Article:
Home Breaking News The ‘danger of a generous settlement’ means ‘others will follow’ as nurses threaten to ‘strike until Christmas’

The ‘danger of a generous settlement’ means ‘others will follow’ as nurses threaten to ‘strike until Christmas’

by LLB staff reporter
17th Apr 23 3:32 pm

The Royal College of Nursing (RCN) union leader Pat Cullen has warned that nurses could strike “right up until Christmas.”

This comes as nurses will strike for 48 hours at the end of April and will withdraw all emergency care as the government’s “full and final” 5% pay rise offer was rejected.

The UK’s largest nursing union could result in a “mega strike” which means every nurse across every hospital will walk out in England for the first time in history.

The union leader has warned the Prime Minister Rishi Sunak that this “mega strike” could happen and Cullen will “ballot our members.”

Cullen was asked by the BBC if the union will stop strike action, she said, “No, our nurses will absolutely not do that. We have strike action for the end of this month and the beginning of May.

“Then we will move immediately to ballot our members.”

She added, “If that ballot is successful, it will mean further strike action right up until Christmas.”

IEA Labour Market Expert, Professor Len Shackleton warned the government that capitulating to nurse demands would set a dangerous precedent.

Professor Shackleton said, “The danger of a generous settlement with nurses is that other groups across the public sector, from junior doctors to firefighters, will want to follow – if not now, then at the next pay review round.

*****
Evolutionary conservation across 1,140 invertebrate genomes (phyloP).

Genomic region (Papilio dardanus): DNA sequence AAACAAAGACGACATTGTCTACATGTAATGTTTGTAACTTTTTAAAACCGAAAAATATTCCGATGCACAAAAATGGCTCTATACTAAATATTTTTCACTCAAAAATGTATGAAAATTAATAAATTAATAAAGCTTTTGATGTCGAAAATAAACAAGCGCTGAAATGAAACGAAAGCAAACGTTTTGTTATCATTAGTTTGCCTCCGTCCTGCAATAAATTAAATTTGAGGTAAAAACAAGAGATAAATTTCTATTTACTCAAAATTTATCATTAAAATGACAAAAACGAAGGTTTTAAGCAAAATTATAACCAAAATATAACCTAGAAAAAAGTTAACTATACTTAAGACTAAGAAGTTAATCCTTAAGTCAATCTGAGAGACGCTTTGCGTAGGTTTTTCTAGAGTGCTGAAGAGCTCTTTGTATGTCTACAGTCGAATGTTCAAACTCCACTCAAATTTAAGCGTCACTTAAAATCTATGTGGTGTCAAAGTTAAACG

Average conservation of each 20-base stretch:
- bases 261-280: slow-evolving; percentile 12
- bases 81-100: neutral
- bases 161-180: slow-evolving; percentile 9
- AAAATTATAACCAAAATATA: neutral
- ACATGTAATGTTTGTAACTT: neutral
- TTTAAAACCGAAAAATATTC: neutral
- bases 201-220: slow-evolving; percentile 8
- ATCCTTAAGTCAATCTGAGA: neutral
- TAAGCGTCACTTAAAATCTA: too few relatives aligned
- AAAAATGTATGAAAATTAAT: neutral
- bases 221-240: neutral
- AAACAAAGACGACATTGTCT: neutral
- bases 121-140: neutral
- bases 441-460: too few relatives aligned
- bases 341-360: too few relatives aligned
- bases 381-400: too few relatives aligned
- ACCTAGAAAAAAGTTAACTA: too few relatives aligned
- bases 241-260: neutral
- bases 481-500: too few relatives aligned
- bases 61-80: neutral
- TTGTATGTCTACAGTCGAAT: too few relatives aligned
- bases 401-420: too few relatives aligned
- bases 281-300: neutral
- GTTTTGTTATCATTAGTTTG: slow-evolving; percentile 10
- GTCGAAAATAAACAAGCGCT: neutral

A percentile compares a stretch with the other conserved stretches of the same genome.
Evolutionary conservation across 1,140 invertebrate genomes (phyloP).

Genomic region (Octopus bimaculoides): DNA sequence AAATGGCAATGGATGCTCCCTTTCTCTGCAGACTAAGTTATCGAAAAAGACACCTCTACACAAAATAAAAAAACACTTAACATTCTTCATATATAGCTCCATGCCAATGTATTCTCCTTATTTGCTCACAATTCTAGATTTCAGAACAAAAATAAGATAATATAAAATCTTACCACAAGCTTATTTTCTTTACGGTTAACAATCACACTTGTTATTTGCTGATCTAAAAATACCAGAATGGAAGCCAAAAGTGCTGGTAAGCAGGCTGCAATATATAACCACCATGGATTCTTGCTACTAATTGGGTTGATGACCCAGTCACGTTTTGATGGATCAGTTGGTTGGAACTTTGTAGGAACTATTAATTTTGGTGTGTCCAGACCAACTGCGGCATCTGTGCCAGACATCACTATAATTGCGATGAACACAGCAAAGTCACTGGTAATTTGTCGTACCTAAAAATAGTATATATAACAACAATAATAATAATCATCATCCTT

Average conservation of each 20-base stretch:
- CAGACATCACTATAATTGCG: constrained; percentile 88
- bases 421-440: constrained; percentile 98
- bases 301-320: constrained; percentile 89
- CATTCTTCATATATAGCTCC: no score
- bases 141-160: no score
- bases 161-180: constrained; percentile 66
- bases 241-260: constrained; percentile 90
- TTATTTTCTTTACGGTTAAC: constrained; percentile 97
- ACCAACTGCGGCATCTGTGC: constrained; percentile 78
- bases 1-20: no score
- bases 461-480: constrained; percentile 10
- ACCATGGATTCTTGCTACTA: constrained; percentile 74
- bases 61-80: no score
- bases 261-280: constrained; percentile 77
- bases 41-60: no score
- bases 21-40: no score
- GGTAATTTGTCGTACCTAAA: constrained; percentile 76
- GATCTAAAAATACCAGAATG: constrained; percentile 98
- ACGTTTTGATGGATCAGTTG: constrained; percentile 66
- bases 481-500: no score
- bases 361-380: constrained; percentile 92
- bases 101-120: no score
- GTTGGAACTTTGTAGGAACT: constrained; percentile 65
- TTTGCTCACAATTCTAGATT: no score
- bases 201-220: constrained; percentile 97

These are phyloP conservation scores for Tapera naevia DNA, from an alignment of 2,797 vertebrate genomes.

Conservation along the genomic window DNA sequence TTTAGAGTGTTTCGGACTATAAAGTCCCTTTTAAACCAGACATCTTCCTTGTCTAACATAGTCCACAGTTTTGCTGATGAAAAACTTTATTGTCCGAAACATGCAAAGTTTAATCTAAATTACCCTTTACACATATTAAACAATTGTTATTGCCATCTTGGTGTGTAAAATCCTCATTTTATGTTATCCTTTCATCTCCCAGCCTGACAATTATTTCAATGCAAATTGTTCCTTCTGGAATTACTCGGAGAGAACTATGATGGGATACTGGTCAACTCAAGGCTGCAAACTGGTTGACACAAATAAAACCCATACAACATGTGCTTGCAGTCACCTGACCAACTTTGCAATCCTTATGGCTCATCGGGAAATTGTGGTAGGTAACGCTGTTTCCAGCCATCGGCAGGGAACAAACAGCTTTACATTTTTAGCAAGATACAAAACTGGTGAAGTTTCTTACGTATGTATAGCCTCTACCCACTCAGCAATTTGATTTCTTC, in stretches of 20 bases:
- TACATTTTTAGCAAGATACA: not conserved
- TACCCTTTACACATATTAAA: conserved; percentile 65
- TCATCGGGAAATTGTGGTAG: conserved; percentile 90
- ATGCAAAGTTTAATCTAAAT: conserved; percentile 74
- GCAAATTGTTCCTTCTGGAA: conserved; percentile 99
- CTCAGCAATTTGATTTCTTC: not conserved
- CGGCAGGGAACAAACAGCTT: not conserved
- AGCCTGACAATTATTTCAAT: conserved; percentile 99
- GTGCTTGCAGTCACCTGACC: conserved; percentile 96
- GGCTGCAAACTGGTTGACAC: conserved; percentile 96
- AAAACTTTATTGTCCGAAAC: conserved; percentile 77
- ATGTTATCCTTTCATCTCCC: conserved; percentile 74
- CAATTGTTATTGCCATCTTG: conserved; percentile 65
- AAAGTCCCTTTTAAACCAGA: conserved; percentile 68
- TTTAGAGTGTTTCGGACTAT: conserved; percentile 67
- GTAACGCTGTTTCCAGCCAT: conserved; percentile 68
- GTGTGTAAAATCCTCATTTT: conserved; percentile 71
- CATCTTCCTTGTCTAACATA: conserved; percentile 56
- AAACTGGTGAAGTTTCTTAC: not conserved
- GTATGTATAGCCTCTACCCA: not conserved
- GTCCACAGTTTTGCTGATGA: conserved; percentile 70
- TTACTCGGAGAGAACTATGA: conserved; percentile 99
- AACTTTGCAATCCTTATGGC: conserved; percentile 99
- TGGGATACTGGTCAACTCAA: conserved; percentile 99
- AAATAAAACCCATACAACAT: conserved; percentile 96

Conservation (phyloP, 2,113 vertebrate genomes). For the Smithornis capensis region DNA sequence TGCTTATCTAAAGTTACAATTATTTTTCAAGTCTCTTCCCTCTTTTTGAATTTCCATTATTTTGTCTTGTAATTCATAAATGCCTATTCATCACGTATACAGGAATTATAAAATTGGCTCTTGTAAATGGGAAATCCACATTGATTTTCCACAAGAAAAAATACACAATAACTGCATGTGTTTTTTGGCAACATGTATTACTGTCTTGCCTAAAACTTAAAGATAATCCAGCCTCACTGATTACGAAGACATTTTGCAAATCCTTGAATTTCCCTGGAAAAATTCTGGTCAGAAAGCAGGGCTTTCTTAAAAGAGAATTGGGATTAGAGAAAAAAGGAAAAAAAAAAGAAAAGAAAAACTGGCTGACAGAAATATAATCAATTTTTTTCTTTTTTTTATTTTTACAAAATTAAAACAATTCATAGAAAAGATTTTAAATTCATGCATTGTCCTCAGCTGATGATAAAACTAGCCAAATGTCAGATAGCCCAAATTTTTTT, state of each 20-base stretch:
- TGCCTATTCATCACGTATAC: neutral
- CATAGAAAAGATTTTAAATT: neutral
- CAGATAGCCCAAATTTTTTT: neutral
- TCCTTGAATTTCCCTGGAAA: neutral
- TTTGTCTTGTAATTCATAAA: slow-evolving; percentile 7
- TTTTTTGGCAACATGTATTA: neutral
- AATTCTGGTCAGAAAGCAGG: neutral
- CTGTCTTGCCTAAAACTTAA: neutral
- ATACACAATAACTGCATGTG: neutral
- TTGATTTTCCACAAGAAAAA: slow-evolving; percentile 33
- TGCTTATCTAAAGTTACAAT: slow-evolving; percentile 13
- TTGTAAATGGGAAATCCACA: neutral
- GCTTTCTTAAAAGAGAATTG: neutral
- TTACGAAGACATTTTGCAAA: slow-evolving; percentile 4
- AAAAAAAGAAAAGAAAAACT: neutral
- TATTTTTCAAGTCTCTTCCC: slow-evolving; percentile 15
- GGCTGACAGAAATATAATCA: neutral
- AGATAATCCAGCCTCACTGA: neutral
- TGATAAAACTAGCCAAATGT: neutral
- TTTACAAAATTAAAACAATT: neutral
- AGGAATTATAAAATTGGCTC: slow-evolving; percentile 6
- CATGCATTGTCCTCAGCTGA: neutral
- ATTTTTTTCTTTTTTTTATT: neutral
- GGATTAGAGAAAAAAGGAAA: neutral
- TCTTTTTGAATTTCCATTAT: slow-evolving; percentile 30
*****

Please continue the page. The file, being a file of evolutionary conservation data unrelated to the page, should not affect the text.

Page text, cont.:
“The costs of our bloated public sector, already very difficult to control, will shoot through the roof.

“Given near-record borrowing, massive public debt, and ever-rising taxation, the government – probably any government – will try to offset a high pay settlement by cutting back on public spending.

“The government should focus on improving conditions for nurses to avoid setting the precedent for bank-breaking settlements in future. This could include forgiving some student debt, tweaking pension arrangements, scrapping hospital parking charges, and ending fees for revalidation with the Nursing and Midwifery Council.

“In future, we should reform the NHS to facilitate pay arrangements based on supply and demand for healthcare services in particular regions and localities.

“We should move away from the government trying to set wages centrally for nurses across the country.”

Labour’s Shadow Secretary Wes Streeting told Sky News, “I’d appeal to them, if they are going on strike, to continue to protect patient care.”

Speaking on BBC’s Sunday with Laura Kuenssberg, Streeting said he does not support the 48 hour strike action.

He said, “How could I? I mean there’s a risk to patient safety. It wouldn’t be the right thing to do.”

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